COMPANY IS FOOTLOCKER!
One to two full in pages in length: single spaced; 12 pt. font. One Inch margins. In your own words.
If you create any small charts they will count for page space. Goal: tell the story of your company in the parameters described below.
Each of the five projects requires you to map out your message, for your supervisor, illustrating your mastery of concepts from our course as they relate to your SEC 10-K Company. Consider this as your employer. As a starting point, for project two:
Your SEC 10-K company should have accounts receivable and inventory. Who owes money to your Sec 10-K company? How is the inventory described? For these questions read the Notes to the Financial Statements presented immediately after the financial statements. This is usually part of section 8 of the SEC 10-K. Section 7 is Management and Analysis (M&A). Section 15 is often referenced as financial exhibits.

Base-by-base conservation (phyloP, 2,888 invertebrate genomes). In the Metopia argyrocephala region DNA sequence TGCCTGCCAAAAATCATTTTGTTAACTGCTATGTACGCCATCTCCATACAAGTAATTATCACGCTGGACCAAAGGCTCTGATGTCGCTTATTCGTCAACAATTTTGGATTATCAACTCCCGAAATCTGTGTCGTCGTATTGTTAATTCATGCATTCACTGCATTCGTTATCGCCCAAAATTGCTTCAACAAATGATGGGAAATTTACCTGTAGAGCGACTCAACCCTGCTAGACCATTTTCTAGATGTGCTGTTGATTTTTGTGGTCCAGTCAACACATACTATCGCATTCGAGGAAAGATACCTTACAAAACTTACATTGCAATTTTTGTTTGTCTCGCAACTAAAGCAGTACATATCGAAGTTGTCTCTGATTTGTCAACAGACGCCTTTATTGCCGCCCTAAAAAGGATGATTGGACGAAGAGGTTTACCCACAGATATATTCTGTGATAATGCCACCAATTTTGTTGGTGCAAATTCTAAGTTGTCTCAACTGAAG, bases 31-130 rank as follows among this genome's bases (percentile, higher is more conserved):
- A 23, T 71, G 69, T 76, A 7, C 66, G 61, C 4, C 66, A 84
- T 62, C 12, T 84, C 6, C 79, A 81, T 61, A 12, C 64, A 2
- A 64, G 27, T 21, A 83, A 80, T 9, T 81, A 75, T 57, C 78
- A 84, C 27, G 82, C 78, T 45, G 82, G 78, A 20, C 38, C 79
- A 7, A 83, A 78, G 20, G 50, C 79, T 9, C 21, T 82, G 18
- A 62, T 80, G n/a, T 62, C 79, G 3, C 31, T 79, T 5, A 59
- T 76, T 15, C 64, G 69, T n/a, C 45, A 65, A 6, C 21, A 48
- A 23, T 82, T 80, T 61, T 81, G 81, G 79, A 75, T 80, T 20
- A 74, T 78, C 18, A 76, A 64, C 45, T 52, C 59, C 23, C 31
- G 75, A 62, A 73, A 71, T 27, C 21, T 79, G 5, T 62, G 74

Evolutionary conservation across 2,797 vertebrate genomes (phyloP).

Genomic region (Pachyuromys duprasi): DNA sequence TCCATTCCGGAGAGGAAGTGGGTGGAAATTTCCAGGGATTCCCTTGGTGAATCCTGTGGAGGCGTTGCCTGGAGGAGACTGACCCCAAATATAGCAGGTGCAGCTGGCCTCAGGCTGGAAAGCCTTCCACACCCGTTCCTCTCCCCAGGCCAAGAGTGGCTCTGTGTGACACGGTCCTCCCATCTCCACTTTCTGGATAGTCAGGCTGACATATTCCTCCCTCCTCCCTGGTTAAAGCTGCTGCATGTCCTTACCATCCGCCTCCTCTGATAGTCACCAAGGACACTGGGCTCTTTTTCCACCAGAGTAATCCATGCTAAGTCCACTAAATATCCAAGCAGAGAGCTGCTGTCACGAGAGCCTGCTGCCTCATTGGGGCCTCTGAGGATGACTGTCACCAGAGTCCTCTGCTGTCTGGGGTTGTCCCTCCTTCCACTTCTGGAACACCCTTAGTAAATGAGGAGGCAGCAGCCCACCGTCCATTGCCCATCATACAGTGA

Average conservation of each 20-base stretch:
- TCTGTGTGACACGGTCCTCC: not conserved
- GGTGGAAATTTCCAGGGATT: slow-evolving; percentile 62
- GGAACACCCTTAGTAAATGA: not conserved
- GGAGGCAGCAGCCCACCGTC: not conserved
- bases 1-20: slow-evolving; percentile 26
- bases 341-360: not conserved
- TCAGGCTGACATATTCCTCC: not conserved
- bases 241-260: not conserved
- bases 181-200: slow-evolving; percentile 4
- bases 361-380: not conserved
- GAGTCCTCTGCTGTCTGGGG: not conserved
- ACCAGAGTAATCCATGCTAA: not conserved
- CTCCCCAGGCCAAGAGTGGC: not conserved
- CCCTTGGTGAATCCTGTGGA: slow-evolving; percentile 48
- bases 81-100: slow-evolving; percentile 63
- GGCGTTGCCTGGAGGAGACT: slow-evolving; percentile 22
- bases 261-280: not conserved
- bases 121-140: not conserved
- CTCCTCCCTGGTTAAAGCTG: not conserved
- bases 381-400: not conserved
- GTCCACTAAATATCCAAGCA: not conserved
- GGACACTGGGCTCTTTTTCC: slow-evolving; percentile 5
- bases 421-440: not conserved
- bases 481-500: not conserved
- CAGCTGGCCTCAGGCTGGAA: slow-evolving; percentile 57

Using the resources of our course materials consider the concept of days sales in Accounts Receivable (AR) and Inventory. It is easier, particularly with the limited information presented, to use the ending balance of inventory or AR and not the average balance. This should allow you to compare this year to last year. Some companies require and analysis these values each month.
The formula: Sales / 365 = Sales Per day
Divide Accounts Receivable ending balance by sales per day. The answer: day’s sales in AR.
For Inventory, Cost of Goods Sold / 365 = sales per day (at our cost).
Divide Inventory ending balance by sales per day. This answer: day’s sales in Inventory
Consider how these values are changing. Also review changes in sales and C of GS values from year to year as well as changes in AR and Inventory. Read the SEC 10-K for examples of how to write about dollar values such as $123 million.
These are important skills!